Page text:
We know what you’re thinking: Release notes best practices? Good grief! Like I don’t have enough to worry about, making sure my product roadmap always reflects our current strategy and that my backlog doesn’t become a black hole of endless to-do items and product ideas. Now I have to make sure our release notes are following a best practices formula? Does anybody even read product release notes?

You make some fair points. But yes, some people do read release notes. And when it comes to your company’s products, those people are your customers.

Release notes represent an opportunity to communicate with your customer base.

Of course, few companies take advantage of this opportunity. Release notes have become the product-update equivalent of Terms & Conditions and Privacy Policy statements. They’re written so poorly, with such little regard for the actual human being who must read them, that we’ve all learned to just ignore them.

So before we get into our advice for release notes best practices, let’s briefly review some of the worst practices.

3 Reasons So Few People Actually Read Release Notes

1. Release notes written in technical language

Yes, release notes typically describe technical updates to the product. But that’s no excuse for writing them in developer-speak.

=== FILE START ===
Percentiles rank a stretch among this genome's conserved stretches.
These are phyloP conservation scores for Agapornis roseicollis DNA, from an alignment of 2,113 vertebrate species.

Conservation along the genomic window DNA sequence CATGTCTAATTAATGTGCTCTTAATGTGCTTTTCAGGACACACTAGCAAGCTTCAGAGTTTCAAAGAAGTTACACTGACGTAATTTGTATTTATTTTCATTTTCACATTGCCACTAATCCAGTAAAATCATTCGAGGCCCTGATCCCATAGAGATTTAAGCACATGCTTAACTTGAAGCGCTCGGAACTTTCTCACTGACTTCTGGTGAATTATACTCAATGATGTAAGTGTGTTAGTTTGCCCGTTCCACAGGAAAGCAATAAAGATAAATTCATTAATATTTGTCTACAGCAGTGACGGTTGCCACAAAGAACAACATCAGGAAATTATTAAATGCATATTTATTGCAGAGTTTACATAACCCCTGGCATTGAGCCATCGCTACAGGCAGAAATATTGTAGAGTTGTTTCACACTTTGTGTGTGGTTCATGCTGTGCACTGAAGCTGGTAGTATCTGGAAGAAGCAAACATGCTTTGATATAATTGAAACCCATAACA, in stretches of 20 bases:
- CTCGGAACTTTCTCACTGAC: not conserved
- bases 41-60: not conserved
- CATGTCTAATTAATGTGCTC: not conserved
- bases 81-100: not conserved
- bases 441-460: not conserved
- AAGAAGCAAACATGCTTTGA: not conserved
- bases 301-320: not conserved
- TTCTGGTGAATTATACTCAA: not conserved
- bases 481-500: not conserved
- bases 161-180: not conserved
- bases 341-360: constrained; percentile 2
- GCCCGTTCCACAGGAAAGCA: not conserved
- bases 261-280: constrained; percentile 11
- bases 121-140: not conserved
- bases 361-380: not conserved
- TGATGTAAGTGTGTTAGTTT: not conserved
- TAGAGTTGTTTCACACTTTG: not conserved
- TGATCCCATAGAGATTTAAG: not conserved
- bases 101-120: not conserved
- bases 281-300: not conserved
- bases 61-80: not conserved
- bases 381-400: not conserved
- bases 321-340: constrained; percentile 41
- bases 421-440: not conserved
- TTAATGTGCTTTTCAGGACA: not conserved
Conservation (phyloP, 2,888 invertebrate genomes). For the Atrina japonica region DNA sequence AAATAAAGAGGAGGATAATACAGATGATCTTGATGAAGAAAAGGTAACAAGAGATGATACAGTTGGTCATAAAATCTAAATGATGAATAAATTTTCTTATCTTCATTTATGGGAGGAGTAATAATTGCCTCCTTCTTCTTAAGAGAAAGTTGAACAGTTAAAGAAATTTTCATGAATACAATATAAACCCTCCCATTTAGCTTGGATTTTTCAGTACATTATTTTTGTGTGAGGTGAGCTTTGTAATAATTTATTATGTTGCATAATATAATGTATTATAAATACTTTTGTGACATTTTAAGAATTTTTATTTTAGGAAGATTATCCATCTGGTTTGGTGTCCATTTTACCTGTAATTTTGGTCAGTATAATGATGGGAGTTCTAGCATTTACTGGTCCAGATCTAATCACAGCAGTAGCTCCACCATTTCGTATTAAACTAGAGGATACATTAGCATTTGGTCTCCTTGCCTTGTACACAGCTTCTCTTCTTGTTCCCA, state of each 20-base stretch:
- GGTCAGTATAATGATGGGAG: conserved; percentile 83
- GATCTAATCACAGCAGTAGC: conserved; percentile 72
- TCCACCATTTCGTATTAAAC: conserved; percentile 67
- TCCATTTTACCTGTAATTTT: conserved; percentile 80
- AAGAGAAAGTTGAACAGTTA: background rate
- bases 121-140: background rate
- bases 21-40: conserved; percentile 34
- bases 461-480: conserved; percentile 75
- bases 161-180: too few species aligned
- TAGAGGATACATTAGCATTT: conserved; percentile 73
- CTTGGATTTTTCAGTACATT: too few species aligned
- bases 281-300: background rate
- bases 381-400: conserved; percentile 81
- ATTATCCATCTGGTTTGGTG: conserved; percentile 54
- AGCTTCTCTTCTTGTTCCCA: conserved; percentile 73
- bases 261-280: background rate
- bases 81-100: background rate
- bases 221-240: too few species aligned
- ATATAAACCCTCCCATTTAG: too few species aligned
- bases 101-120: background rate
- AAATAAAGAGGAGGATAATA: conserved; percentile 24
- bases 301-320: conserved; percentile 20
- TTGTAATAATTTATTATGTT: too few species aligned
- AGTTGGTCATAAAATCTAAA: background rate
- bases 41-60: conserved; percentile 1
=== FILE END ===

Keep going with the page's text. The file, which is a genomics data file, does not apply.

What are we supposed to learn from an app’s release note that tells us: “Plone instance trouble ticket #34701 failover issue resolved?” Unless you’re the user who submitted trouble ticket #34701, you’re probably going to find that update useless. Yet this is how many organizations write and publish their release notes.

2. Vague release notes

Another common problem with product update release notes is they just don’t tell us much of anything.

You’ve probably seen release notes with helpful updates like: “Various improvements and performance enhancements.” Oh. Cool, I guess. I’m sure it’s good news, whatever that means.

Or worse: “v3.0.11.2 addresses several security issues.” Well, thanks, but which ones? How long did your app have those security issues? Could my data have been compromised during that time? Also, when you say “several” issues, do you mean the app still has more security vulnerabilities that you haven’t fixed yet?

3. Release notes that are too long

We won’t bore you with an actual example here, but you’ve seen them plenty of times—the release notes that go on and on forever. It’s usually all smashed together in one huge block of text, so it’s not even easy to figure out where one note ends and the next begins.

Why would a company do this? Why would they just scribble out a bunch of words they know will be meaningless to the vast majority of users who read them?

Because organizations are busy. Product managers have a lot on their plates, especially when they’re readying a product release. And the release notes that accompany those product rollouts just never seem like a high priority.
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But like we said, that’s a missed opportunity for a great communication with your user base.

The 404 Error Example